This morning, I made a trip to the crack, and, using rocks and gravel from the cliffside (where, no doubt, they have been regularly falling on passing vehicles), I filled in the crack as best I could. At least my front wheel no longer fits. It hardly matters, because there are so many such hazards on the roads. I shall be sparing the travelling public from from death at the tender mercies of this hole in the road in order for them to perish in another at the next opportunity.

The worst…

Sunday, September 25th, 2005

… that could happen is that Fauxhunter publishes his guesses on his blog, and they are right. He has already made a guess at my location in his blog. Well, Desmëi has already publicised every thing she knows without any sign of the sky falling on me. So, publish, and be damned, Fauxhunter!

Whatever he says, whether right or wrong, I shall neither confirm nor deny it publicly. I think that is my strongest position. But I shall tell him privately whether he is right, and ask him to keep his counsel, out of the goodness of his heart. I perceive Alfredo to be essentially a nice fellow who would not wish me harm, and, now I’ve read The Fauxhunter Files , I certainly admire his perseverance.

Just when I thought…

Saturday, September 24th, 2005

… all was peaceful, I get this email from some turkey who reckons he knows where I am.

It went like this:



Hi carfilhiot,
I hope this is'nt too much of a suprise 
for you and beleive me I mean you 
no harm.

I have been following you blog for 
awhile now and looking at the clues 
you leave very carefully. I have 
decided that I know where you are 
living, and I know your real name. 
Just look at my web site in the blog 
and you will undrestand.

Please reply.

Fauxhunter (Alfredo)

I just sat staring at this for a while. Then I read his blog. Thank heavens he hasn’t got EVERYTHING right, but I have to take my hat off to his dedication!

Alfredo, I know you are reading this. Tell me what you’ve got!

Unlike previous occasions…

Friday, September 23rd, 2005

… this long gap does not signal trouble.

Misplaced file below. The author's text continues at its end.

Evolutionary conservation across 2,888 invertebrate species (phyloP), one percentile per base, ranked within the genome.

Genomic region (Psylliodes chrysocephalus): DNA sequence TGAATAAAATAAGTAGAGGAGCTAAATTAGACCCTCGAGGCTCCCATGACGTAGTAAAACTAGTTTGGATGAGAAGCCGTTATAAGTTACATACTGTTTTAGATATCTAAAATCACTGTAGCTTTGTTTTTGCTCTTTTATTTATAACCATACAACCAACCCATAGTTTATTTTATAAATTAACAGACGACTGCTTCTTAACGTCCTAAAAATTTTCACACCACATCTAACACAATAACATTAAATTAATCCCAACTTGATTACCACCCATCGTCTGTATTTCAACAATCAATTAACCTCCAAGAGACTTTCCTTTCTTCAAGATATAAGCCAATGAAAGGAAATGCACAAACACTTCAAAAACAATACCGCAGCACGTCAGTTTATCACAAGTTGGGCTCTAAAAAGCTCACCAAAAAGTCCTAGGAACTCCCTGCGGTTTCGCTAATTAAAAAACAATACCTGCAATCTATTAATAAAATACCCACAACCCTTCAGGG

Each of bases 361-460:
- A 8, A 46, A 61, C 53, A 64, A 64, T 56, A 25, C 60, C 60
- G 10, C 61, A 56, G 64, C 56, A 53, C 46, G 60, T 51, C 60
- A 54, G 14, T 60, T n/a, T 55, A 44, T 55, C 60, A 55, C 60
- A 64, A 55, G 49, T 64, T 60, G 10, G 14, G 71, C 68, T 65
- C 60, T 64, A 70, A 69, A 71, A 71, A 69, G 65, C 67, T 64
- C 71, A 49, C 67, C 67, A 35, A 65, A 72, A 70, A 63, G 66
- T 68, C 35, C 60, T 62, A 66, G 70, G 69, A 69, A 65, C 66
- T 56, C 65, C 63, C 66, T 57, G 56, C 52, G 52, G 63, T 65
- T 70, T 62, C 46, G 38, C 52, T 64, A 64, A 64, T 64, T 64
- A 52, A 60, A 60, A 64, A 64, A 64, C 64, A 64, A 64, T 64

I’ve been keeping the low profile I tend to seek. Had a couple of unremarkable emails from Lionel, and generally been living the life of a lotus eater.

I’ve spent quite a bit of time peering over Ginger’s shoulder. He gets all these detailed images off the net and from books and magazines, but when it comes to the creation process, he seems to prefer freehand drawing. I am amazed at the way he effortlessly draws these wide-angle images without apparent effort. He is very resistant to me having any of his work for you to see, though. So far, it’s look, but don’t touch.

I did take a photo of the last few precipitous yards to the little beach I visit in the morning. Here it is:

The Last Few Steps

I was reminded…

Wednesday, September 7th, 2005

… at lunchtime today of my mother. I had travelled some twelve kilometers, beyond my usual eating area, and stopped at a taverna. I ordered ham omelette and chips, with a Greek salad. Omelette and chips may not sound like a typically Greek dish, but, in my experience, it is the safest dish to try in a new taverna. They seldom make a mess of omelette and chips, and frequently do a jolly fine job of it.

It wasn’t this that reminded me of my mother, whose cooking was not her best quality, but the cat which sat patiently on the adjacent chair as I ate. She didn’t beg, but fixed me with a guilt-inducing stare. Nevertheless, I was strong, and offered her nothing, because it’s not fair to let a cat think it can panhandle from every diner. However, when I turned to look at the owner to order some more bread, the cat hooked a chip and ate it defiantly before my very eyes.

My mother, among her many cats, had a pair of kittens, sisters, of great ingenuity. On one occasion, she had a guest at table, and served fried fish. One kitten suddenly rushed up and bit the guest on the ankle, holding on with teeth and claws. The guest bent down to remove it, and the other kitten jumped on the table and stole the fish off his plate. They retired under the sideboard to eat it together.